Sword Art Online was undoubtedly one of the most popular anime of 2012. Based upon a series of light novels by Reki Kawahara, SAO’s near-future characters, gorgeous fantasy setting, and life-or-death stakes drew an enthusiastic fan following. Yen Press has released Volume 3 of the Sword Art Online: Mother’s Rosary manga adaption, and you can read on for the review. (For my reviews of other Sword Art Online manga, click here.)
Back Cover Blurb
After Yuuki and the rest of the Sleeping Knights shared a victory over the Floor Boss with Asuna and left their names on the Monument of Swordsmen, Yuuki mysteriously disappears. When Asuna attempts to message her, she finds that she’s offline. Desperate to see her once more, she turns to Kirito, who happens to know exactly where she is and gives her an address. But she may come to regret indulging her curiosity…
While the setting switches regularly between the virtual and real world in the final volume of Mother’s Rosary, the challenges confronting our characters are all real life ones. As it turns out, the Sleeping Knights’ motivation for wanting their names inscribed on the Monument of Swordsmen is rooted in the common fate they suffer in the real world. Namely, they are all terminally ill. Three members of their guild have died already. Of those remaining, the one with the least time left is Yuuki.
There’s nothing like an incurable disease to create heartbreak, and the narrative does an effective job at conveying Asuna’s shock and devastation when she tracks Yuuki down in the real world. As if Yuuki’s current situation wasn’t bad enough, the story wrenches the heartstrings further with the pitiful circumstances of Yuuki’s family and Yuuki’s attempt to protect Asuna from grief.
Interwoven into and flowing out of Yuuki’s personal tragedy is the concept of VR technology as a medical device. Until now, the purpose of dives has been entertainment, but when Yuuki’s physician explains the Medicuboid’s current and potential uses, it opens a whole new facet of VR. And when Kirito’s pet project enables Yuuki to “come to school,” it’s an intriguing paradigm shift. Rather than serving as an escape from the real world, Kirito’s interactive probe allows Yuuki a viable way to experience the real world.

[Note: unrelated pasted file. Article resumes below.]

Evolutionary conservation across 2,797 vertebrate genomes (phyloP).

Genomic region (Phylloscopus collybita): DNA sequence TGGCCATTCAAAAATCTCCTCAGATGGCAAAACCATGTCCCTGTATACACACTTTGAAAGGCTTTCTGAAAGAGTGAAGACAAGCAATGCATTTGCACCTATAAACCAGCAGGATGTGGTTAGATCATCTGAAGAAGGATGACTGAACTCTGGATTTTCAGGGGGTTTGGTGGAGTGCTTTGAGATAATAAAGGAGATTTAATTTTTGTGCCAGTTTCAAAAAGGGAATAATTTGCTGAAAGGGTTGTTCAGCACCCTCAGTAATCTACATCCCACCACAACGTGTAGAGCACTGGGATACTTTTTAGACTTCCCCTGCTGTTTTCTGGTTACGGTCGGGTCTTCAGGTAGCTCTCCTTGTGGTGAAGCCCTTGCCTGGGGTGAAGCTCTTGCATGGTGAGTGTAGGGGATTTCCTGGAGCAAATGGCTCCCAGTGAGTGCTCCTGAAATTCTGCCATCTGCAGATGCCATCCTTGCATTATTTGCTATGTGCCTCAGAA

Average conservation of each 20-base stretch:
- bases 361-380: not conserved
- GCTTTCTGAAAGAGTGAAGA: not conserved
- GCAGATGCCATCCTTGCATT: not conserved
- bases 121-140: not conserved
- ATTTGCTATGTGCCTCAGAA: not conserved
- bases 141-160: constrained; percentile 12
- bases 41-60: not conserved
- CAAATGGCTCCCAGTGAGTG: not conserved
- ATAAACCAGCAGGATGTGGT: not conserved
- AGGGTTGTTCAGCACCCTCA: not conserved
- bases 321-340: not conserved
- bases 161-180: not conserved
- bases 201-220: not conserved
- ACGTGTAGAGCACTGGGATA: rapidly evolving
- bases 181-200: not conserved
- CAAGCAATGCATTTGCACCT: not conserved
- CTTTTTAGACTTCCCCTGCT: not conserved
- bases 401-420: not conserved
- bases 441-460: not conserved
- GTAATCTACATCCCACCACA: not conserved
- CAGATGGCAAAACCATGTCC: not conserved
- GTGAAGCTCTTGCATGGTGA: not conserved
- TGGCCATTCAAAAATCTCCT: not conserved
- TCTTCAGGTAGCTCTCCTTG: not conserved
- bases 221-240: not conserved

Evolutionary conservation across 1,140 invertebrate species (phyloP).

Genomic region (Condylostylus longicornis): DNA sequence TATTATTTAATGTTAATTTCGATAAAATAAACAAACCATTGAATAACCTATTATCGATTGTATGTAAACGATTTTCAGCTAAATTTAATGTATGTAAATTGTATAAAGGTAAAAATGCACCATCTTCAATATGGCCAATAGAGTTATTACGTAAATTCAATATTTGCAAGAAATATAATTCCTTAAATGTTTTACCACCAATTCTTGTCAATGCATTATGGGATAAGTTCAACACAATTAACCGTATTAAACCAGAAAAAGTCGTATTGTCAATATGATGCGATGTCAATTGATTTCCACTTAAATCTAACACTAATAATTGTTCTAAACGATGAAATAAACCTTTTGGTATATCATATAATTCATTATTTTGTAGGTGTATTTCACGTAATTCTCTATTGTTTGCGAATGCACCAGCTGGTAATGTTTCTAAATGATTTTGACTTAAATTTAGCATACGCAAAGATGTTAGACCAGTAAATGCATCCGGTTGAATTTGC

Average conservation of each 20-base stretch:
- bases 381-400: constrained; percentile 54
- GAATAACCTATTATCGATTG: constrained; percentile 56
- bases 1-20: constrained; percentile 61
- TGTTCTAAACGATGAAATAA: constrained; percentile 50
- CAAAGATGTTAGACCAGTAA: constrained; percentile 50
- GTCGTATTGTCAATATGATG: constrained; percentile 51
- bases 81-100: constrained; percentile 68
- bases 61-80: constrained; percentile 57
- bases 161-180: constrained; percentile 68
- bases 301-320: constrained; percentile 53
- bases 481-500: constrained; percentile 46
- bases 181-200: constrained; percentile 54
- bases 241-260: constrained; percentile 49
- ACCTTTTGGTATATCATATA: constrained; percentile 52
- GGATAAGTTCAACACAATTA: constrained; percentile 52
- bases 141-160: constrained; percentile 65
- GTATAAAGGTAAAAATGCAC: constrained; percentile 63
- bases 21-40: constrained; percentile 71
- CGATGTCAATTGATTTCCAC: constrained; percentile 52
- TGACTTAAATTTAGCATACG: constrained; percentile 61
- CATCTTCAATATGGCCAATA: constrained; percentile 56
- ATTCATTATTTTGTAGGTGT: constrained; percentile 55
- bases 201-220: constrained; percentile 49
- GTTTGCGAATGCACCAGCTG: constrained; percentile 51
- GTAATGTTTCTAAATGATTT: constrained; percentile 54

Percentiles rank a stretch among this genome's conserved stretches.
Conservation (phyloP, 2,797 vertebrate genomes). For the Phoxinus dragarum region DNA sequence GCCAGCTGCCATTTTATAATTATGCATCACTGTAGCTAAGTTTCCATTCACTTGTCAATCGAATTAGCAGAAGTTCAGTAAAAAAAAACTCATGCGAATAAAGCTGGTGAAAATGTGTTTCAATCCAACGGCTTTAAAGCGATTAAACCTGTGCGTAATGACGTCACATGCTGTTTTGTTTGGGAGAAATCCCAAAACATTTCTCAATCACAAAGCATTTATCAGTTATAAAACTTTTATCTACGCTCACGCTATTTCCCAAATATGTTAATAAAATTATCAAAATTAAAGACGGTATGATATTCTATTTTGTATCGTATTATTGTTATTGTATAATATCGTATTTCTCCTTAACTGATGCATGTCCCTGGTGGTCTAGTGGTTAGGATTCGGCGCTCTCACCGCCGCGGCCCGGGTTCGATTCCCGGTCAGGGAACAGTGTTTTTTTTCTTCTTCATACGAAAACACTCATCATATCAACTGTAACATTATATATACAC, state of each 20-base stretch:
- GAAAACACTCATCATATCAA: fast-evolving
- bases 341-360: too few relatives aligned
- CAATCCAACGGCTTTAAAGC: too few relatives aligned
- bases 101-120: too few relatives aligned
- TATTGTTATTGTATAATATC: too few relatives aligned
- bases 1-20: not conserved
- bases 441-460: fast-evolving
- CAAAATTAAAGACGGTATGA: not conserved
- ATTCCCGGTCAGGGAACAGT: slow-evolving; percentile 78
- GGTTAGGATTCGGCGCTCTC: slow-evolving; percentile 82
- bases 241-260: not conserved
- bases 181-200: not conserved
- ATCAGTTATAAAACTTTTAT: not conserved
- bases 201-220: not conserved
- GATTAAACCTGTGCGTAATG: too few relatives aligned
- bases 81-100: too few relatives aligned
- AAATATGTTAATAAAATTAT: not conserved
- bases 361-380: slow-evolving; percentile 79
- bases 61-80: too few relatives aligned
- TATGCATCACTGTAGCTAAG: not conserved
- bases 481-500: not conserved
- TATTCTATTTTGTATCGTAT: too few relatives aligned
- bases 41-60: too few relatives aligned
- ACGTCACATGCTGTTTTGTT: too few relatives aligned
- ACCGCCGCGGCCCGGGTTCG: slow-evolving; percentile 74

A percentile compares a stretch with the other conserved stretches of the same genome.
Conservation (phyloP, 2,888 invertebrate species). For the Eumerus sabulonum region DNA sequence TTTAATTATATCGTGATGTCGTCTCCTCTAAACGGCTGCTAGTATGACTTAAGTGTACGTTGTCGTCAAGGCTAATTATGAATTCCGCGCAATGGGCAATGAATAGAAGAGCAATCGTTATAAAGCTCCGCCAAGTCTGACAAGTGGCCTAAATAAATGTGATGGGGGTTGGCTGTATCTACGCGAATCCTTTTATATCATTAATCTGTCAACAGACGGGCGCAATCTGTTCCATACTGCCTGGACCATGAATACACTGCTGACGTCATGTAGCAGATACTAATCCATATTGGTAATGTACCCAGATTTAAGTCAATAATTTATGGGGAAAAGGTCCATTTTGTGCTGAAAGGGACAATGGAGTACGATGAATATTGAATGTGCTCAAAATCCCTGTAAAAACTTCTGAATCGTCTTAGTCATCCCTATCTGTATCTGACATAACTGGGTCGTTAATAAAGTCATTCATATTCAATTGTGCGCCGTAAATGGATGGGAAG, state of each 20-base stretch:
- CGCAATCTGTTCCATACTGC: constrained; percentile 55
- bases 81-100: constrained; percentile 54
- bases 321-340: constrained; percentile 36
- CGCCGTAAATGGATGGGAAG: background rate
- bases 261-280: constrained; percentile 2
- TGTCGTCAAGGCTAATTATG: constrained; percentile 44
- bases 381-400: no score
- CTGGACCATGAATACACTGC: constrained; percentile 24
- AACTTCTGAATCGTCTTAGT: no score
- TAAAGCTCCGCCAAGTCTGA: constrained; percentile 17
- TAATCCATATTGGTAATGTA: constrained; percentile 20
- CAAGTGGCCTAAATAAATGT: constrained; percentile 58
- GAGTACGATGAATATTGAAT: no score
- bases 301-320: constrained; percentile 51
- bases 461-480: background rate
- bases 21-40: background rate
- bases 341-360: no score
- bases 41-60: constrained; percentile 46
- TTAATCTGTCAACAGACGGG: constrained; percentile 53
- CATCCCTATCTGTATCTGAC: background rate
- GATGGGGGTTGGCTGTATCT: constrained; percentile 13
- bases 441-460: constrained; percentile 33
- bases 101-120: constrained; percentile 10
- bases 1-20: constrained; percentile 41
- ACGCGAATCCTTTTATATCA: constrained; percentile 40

With Yuuki living on borrowed time, it, of course, leads to Yuuki and Asuna talking about life and purpose. These conversations bring about the ultimate resolution to the conflict between Asuna and her mother. Given the heartless depiction of Asuna’s mom in the prior volumes, her suddenly having a heart-to-heart moment with Asuna is a bit much to swallow. But while her acceptance of Asuna’s decision is too convenient to be true, Asuna’s discussions with Siune and Yuuki about suffering and meaning feel genuine.
For those familiar with the anime, this volume contains pretty much the same content as the corresponding episodes. However, the pacing differs, most notably with the depiction of Yuuki’s last three months. Whereas the anime glosses over these events in a quick montage, the manga takes more time with them, devoting a short chapter to this time period.
Extras include embedded Background Guide notes, the title page in color, afterword manga, and special comment from Reki Kawahara.
The Mother’s Rosary arc reaches its conclusion. Between the revelation of Yuuki’s illness and her final moments, this volume is a real tearjerker. While the portrayal of Yuuki and Asuna’s relationship is strong throughout, the ultimate conclusion to Asuna’s conflict with her mother is less believable. Character arcs aside, this series wraps up with an interesting angle on how the same technology used for Kayaba’s “Death Game” offers hope for those facing death.
First published at the Fandom Post.